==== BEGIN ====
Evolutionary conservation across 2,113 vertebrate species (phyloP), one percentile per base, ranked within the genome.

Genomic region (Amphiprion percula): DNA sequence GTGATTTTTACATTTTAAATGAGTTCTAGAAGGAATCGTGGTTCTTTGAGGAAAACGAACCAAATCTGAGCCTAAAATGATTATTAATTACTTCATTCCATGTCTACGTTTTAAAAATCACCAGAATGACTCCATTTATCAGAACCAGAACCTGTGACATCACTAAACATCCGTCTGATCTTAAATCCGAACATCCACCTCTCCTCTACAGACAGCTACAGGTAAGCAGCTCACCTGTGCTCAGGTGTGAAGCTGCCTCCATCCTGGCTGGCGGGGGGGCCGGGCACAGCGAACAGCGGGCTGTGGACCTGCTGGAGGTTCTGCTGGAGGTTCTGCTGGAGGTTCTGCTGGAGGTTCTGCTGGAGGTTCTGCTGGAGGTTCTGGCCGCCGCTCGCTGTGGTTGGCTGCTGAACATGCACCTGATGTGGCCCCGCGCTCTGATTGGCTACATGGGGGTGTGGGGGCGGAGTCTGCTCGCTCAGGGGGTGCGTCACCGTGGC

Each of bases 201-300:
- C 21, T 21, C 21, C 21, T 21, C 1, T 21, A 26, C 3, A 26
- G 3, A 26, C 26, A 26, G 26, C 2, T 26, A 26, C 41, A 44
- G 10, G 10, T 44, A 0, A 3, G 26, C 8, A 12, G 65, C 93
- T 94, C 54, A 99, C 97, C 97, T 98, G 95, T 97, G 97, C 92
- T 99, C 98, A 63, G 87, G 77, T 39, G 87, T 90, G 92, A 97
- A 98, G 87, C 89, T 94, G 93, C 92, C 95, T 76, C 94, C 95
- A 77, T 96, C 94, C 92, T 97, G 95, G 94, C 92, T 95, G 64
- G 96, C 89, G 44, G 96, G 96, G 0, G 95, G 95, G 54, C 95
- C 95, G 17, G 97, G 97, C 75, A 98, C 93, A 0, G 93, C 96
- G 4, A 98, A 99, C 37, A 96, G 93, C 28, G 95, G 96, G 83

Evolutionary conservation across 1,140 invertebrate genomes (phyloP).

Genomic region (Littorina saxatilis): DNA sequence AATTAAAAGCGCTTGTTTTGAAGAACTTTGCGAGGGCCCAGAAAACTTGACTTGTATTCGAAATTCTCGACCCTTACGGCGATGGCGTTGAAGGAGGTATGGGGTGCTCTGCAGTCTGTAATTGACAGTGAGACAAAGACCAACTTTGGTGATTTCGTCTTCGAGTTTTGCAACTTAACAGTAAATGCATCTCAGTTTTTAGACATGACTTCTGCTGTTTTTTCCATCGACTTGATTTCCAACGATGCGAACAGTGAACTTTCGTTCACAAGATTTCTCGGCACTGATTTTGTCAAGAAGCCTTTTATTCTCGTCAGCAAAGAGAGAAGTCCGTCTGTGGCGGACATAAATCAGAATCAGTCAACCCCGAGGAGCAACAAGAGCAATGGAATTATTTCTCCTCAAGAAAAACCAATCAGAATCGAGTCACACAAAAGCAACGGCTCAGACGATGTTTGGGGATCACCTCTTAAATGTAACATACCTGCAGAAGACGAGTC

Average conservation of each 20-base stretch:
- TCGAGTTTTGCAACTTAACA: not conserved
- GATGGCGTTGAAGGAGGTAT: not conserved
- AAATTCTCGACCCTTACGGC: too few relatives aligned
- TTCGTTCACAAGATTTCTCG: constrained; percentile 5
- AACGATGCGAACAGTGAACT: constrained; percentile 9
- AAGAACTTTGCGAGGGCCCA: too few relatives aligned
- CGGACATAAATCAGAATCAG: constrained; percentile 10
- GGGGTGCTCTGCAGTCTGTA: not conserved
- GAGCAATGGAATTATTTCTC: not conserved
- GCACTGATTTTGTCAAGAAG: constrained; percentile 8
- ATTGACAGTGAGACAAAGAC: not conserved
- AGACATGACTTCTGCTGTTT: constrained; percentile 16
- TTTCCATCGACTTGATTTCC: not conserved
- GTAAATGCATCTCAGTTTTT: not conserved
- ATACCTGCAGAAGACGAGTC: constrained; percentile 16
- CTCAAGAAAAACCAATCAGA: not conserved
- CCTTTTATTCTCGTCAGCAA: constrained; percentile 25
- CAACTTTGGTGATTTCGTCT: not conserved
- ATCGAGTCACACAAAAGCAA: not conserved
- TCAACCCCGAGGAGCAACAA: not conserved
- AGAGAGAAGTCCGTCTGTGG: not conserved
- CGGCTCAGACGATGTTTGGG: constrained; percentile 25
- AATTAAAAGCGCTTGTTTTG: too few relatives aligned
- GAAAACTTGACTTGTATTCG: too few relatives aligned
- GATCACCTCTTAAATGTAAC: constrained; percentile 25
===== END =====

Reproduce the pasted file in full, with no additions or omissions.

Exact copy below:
Evolutionary conservation across 2,113 vertebrate species (phyloP), one percentile per base, ranked within the genome.

Genomic region (Amphiprion percula): DNA sequence GTGATTTTTACATTTTAAATGAGTTCTAGAAGGAATCGTGGTTCTTTGAGGAAAACGAACCAAATCTGAGCCTAAAATGATTATTAATTACTTCATTCCATGTCTACGTTTTAAAAATCACCAGAATGACTCCATTTATCAGAACCAGAACCTGTGACATCACTAAACATCCGTCTGATCTTAAATCCGAACATCCACCTCTCCTCTACAGACAGCTACAGGTAAGCAGCTCACCTGTGCTCAGGTGTGAAGCTGCCTCCATCCTGGCTGGCGGGGGGGCCGGGCACAGCGAACAGCGGGCTGTGGACCTGCTGGAGGTTCTGCTGGAGGTTCTGCTGGAGGTTCTGCTGGAGGTTCTGCTGGAGGTTCTGCTGGAGGTTCTGGCCGCCGCTCGCTGTGGTTGGCTGCTGAACATGCACCTGATGTGGCCCCGCGCTCTGATTGGCTACATGGGGGTGTGGGGGCGGAGTCTGCTCGCTCAGGGGGTGCGTCACCGTGGC

Each of bases 201-300:
- C 21, T 21, C 21, C 21, T 21, C 1, T 21, A 26, C 3, A 26
- G 3, A 26, C 26, A 26, G 26, C 2, T 26, A 26, C 41, A 44
- G 10, G 10, T 44, A 0, A 3, G 26, C 8, A 12, G 65, C 93
- T 94, C 54, A 99, C 97, C 97, T 98, G 95, T 97, G 97, C 92
- T 99, C 98, A 63, G 87, G 77, T 39, G 87, T 90, G 92, A 97
- A 98, G 87, C 89, T 94, G 93, C 92, C 95, T 76, C 94, C 95
- A 77, T 96, C 94, C 92, T 97, G 95, G 94, C 92, T 95, G 64
- G 96, C 89, G 44, G 96, G 96, G 0, G 95, G 95, G 54, C 95
- C 95, G 17, G 97, G 97, C 75, A 98, C 93, A 0, G 93, C 96
- G 4, A 98, A 99, C 37, A 96, G 93, C 28, G 95, G 96, G 83

Evolutionary conservation across 1,140 invertebrate genomes (phyloP).

Genomic region (Littorina saxatilis): DNA sequence AATTAAAAGCGCTTGTTTTGAAGAACTTTGCGAGGGCCCAGAAAACTTGACTTGTATTCGAAATTCTCGACCCTTACGGCGATGGCGTTGAAGGAGGTATGGGGTGCTCTGCAGTCTGTAATTGACAGTGAGACAAAGACCAACTTTGGTGATTTCGTCTTCGAGTTTTGCAACTTAACAGTAAATGCATCTCAGTTTTTAGACATGACTTCTGCTGTTTTTTCCATCGACTTGATTTCCAACGATGCGAACAGTGAACTTTCGTTCACAAGATTTCTCGGCACTGATTTTGTCAAGAAGCCTTTTATTCTCGTCAGCAAAGAGAGAAGTCCGTCTGTGGCGGACATAAATCAGAATCAGTCAACCCCGAGGAGCAACAAGAGCAATGGAATTATTTCTCCTCAAGAAAAACCAATCAGAATCGAGTCACACAAAAGCAACGGCTCAGACGATGTTTGGGGATCACCTCTTAAATGTAACATACCTGCAGAAGACGAGTC

Average conservation of each 20-base stretch:
- TCGAGTTTTGCAACTTAACA: not conserved
- GATGGCGTTGAAGGAGGTAT: not conserved
- AAATTCTCGACCCTTACGGC: too few relatives aligned
- TTCGTTCACAAGATTTCTCG: constrained; percentile 5
- AACGATGCGAACAGTGAACT: constrained; percentile 9
- AAGAACTTTGCGAGGGCCCA: too few relatives aligned
- CGGACATAAATCAGAATCAG: constrained; percentile 10
- GGGGTGCTCTGCAGTCTGTA: not conserved
- GAGCAATGGAATTATTTCTC: not conserved
- GCACTGATTTTGTCAAGAAG: constrained; percentile 8
- ATTGACAGTGAGACAAAGAC: not conserved
- AGACATGACTTCTGCTGTTT: constrained; percentile 16
- TTTCCATCGACTTGATTTCC: not conserved
- GTAAATGCATCTCAGTTTTT: not conserved
- ATACCTGCAGAAGACGAGTC: constrained; percentile 16
- CTCAAGAAAAACCAATCAGA: not conserved
- CCTTTTATTCTCGTCAGCAA: constrained; percentile 25
- CAACTTTGGTGATTTCGTCT: not conserved
- ATCGAGTCACACAAAAGCAA: not conserved
- TCAACCCCGAGGAGCAACAA: not conserved
- AGAGAGAAGTCCGTCTGTGG: not conserved
- CGGCTCAGACGATGTTTGGG: constrained; percentile 25
- AATTAAAAGCGCTTGTTTTG: too few relatives aligned
- GAAAACTTGACTTGTATTCG: too few relatives aligned
- GATCACCTCTTAAATGTAAC: constrained; percentile 25